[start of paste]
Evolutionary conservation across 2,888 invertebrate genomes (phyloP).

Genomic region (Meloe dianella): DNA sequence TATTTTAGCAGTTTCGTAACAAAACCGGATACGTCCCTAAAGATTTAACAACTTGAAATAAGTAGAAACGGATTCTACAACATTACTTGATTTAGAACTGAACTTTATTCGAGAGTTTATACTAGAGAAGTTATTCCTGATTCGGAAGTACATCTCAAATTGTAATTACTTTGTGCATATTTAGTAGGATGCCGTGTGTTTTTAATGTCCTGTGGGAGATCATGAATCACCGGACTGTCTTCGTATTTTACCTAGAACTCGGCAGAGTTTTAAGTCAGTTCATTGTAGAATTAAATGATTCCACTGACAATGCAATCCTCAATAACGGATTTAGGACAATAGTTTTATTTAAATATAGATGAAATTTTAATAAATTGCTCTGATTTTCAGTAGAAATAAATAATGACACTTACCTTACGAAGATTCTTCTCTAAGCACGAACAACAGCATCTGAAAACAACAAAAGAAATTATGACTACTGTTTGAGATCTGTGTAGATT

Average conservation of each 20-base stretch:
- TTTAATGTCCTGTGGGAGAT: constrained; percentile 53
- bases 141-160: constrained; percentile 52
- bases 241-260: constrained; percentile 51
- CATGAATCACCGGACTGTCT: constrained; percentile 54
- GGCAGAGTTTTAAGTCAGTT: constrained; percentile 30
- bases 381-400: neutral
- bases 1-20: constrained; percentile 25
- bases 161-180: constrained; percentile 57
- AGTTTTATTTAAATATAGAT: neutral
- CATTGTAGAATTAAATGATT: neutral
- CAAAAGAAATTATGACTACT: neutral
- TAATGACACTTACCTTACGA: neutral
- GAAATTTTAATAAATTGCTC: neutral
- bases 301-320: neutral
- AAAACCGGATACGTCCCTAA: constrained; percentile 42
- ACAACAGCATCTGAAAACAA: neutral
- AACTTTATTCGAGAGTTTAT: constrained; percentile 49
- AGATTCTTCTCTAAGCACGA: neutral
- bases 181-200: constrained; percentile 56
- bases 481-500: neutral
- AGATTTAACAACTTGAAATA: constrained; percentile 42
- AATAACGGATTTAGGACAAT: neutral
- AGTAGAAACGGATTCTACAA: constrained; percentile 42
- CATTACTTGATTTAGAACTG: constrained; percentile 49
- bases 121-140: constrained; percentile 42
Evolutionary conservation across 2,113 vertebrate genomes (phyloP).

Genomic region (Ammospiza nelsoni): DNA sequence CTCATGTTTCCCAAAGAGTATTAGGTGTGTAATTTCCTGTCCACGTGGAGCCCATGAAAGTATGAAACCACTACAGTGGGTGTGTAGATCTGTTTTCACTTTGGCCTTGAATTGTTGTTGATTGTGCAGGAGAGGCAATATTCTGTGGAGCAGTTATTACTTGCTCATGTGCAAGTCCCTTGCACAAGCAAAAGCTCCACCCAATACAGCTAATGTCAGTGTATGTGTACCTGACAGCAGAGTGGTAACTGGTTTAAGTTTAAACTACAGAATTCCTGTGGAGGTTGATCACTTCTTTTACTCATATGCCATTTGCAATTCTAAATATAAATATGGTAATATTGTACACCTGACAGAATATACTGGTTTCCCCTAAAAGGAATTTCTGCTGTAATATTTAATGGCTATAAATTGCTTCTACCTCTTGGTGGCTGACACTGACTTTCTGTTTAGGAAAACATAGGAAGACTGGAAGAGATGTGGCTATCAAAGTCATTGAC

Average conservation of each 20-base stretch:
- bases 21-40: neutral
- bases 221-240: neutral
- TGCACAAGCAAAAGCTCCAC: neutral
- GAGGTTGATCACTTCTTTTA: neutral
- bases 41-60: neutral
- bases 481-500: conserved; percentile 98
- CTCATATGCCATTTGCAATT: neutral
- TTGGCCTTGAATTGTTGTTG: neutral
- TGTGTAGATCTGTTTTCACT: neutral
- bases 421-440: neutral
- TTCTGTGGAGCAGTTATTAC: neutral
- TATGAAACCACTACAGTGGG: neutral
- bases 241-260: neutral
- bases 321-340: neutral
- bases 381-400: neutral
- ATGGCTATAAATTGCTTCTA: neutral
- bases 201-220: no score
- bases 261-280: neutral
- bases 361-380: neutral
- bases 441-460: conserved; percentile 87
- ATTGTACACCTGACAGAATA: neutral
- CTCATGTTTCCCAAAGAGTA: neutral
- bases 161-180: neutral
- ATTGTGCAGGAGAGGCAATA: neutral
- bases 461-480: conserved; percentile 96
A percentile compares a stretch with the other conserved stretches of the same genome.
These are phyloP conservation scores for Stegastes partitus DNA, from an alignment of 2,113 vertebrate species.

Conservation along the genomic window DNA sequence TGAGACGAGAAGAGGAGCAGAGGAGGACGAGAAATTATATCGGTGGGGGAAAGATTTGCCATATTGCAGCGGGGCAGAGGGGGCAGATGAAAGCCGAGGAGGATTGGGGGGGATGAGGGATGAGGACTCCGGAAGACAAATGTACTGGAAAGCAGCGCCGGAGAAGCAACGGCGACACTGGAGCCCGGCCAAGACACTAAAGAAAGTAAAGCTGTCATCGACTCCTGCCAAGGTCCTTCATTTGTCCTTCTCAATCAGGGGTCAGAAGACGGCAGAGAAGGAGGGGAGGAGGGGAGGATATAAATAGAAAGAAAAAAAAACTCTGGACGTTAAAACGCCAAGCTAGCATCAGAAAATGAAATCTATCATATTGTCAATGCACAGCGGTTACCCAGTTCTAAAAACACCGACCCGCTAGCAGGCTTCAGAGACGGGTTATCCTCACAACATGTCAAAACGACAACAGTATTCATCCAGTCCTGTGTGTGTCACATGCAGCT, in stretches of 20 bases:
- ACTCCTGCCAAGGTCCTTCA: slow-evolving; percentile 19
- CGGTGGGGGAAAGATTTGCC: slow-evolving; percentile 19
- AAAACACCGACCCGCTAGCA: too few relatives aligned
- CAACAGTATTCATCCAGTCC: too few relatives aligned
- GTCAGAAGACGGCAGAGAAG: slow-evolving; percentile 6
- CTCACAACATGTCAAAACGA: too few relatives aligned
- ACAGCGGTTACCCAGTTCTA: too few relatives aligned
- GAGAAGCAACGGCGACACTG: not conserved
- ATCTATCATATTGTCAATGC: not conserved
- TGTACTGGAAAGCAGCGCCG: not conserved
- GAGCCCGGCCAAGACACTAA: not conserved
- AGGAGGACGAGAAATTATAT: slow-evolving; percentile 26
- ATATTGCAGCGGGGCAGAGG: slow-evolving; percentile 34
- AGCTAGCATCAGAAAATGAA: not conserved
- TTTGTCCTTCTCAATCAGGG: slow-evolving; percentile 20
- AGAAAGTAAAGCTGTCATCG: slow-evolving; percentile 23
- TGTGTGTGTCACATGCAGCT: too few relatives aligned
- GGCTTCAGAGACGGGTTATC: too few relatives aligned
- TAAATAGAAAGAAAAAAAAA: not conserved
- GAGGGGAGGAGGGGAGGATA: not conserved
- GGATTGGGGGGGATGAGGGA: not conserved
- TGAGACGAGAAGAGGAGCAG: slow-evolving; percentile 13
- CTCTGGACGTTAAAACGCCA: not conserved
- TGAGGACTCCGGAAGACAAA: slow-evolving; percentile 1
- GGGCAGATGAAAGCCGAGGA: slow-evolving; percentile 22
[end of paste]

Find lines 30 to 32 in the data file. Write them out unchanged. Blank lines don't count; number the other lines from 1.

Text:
Genomic region (Ammospiza nelsoni): DNA sequence CTCATGTTTCCCAAAGAGTATTAGGTGTGTAATTTCCTGTCCACGTGGAGCCCATGAAAGTATGAAACCACTACAGTGGGTGTGTAGATCTGTTTTCACTTTGGCCTTGAATTGTTGTTGATTGTGCAGGAGAGGCAATATTCTGTGGAGCAGTTATTACTTGCTCATGTGCAAGTCCCTTGCACAAGCAAAAGCTCCACCCAATACAGCTAATGTCAGTGTATGTGTACCTGACAGCAGAGTGGTAACTGGTTTAAGTTTAAACTACAGAATTCCTGTGGAGGTTGATCACTTCTTTTACTCATATGCCATTTGCAATTCTAAATATAAATATGGTAATATTGTACACCTGACAGAATATACTGGTTTCCCCTAAAAGGAATTTCTGCTGTAATATTTAATGGCTATAAATTGCTTCTACCTCTTGGTGGCTGACACTGACTTTCTGTTTAGGAAAACATAGGAAGACTGGAAGAGATGTGGCTATCAAAGTCATTGAC

Average conservation of each 20-base stretch:
- bases 21-40: neutral